For those who missed the news: KU athletic director Jeff Long made his first hire this week, bringing in Mike Vollmar as an assistant athletic director to oversee the football team.
What kind of impact will he have? It’s probably too early to know that, but I think it does speak a bit to Long’s overall vision.
When we met in Long’s office on his first day, he was asked what some of his first priorities were after arriving at KU. I thought it was interesting then that he talked about evaluating whether KU was missing administrative help anywhere. Looking back, he seemed to even be hinting then that a hire like this might be coming soon.
The move seems to be a strong statement about football’s importance, if nothing else. I’ve been told KU shifted around different administrators into this football oversight role last season, and adding a new employee for the role seemingly labels it as more of a priority. Long also seems to be a big proponent of bringing in fresh ideas from outside sources, so Vollmar’s experience at places like Alabama and Michigan should only help KU in those terms as well.
Yes. I love the Elam Ending ... which we discussed with Nick Elam himself on the SportsBeat KC podcast last year.
I love seeing games end where the teams are actually playing basketball. I love the idea of a game-winning shot every contest, as opposed to a walk-on dribbling out of the clock we see all too often in college hoops. I love that when a final shot goes in, teams are free to run on the court to celebrate, as opposed to today’s game where officials play fun police and whisk players to their benches so they can go check out TV monitors.
Here’s a big thing, though: I’m not upset if the buzzer-beater goes away. This seems to be the biggest beef with the Elam Ending, and I can understand why some fans wouldn’t want that to go away.
The reality, though (as Elam has found with his studies), is that those plays just don’t happen as often as we think. And the Elam Ending adds a walkoff-type excitement to normal games that seems to improve the overall end-of-game experience.
The most important thing to me: If a new change leads to the end of the constant barrage of fouling and free throws we see at the end — where four game minutes often take 20 real minutes — then it’s a move worth making.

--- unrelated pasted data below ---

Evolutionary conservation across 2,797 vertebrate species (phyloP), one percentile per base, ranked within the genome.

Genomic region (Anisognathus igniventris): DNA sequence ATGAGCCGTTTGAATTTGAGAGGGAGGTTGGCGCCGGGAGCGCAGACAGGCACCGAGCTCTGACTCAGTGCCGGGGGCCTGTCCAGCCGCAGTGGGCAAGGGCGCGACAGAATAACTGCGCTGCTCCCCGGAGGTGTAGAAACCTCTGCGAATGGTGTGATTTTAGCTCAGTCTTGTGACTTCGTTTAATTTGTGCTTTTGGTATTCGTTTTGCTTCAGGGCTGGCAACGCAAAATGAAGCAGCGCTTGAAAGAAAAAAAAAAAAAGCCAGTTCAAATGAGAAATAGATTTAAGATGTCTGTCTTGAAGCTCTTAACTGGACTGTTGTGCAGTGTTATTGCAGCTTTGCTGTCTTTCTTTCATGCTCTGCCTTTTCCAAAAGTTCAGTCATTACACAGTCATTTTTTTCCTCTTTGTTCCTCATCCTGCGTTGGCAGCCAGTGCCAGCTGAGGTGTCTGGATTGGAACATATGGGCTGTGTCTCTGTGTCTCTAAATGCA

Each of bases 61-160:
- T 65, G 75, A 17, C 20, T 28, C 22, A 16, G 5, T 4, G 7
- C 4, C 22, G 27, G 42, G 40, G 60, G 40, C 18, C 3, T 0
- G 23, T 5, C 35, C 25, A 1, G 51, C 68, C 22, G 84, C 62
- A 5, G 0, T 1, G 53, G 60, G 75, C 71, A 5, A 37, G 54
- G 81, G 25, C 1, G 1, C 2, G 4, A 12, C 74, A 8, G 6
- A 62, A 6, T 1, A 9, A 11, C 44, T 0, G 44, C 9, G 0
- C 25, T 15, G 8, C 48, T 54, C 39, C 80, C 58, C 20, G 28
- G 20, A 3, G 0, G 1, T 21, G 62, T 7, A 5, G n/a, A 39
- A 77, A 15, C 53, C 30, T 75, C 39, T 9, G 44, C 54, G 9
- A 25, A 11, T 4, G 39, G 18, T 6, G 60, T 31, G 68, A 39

This should go without saying, but Allen Fieldhouse is great. It’s a must-see because of its history, and also because of the fact that people feel a bit like they’re stepping back in time when they enter the 63-year-old building.
It’s this “old” part of the Fieldhouse, though, that also makes for some issues that can’t be fixed easily. For one, the Fieldhouse is not air conditioned, and that makes it a brutal place to be during the summer and also on mild fall days when KU plays there. The upper concourse also has a shortage of bathroom facilities, but once again, that’s not an issue that can be fixed without a rebuild (which won’t be happening anytime soon).
So I guess I’ll pick something that hypothetically should be able to be fixed: Wi-Fi. I’ve noticed when going to Sporting KC matches or Royals games, part of the improved fan experience has been providing available networks that are easily accessible by fans. From my experience, it’s much more difficult to be on a smartphone or computer at the Fieldhouse, perhaps because of so many people being crammed into a tiny space.
In either case, this seems like one improvement that could be a big boost to overall experience in the future.
Austin’s probably the best overall city, as it has a hip vibe that makes it feel like a larger version of Lawrence.
As far as stadiums go ... I think Baylor’s McLane Stadium is my favorite to go to based on look/feel/environment, while Oklahoma and Iowa State are fun because of the atmosphere created by those fanbases.
And though you didn’t ask, here are five of top restaurants when traveling the Big 12, in no particular order:
Hickory Park (Ames, Iowa) — Known for its barbecue, but be sure to get dessert as well (peanut butter shake for me).
George’s (Waco, Texas) — A Jason King favorite is worth it for the chicken fried steak alone.
The Slow Bone (Dallas, Texas) — Located not far from Dallas Love Airport, this is the best Texas barbecue I’ve found on a Big 12 trip.
Torchy’s Tacos (Austin, Lubbock ... and others) — Best chips and queso I’ve ever had.
Kegler’s Sports Bar (Morgantown, W.Va.) — Good wings and a bowling alley attached to the back, just in case you have extra time to kill (Bedore’s a great bowler too, in case you were wondering).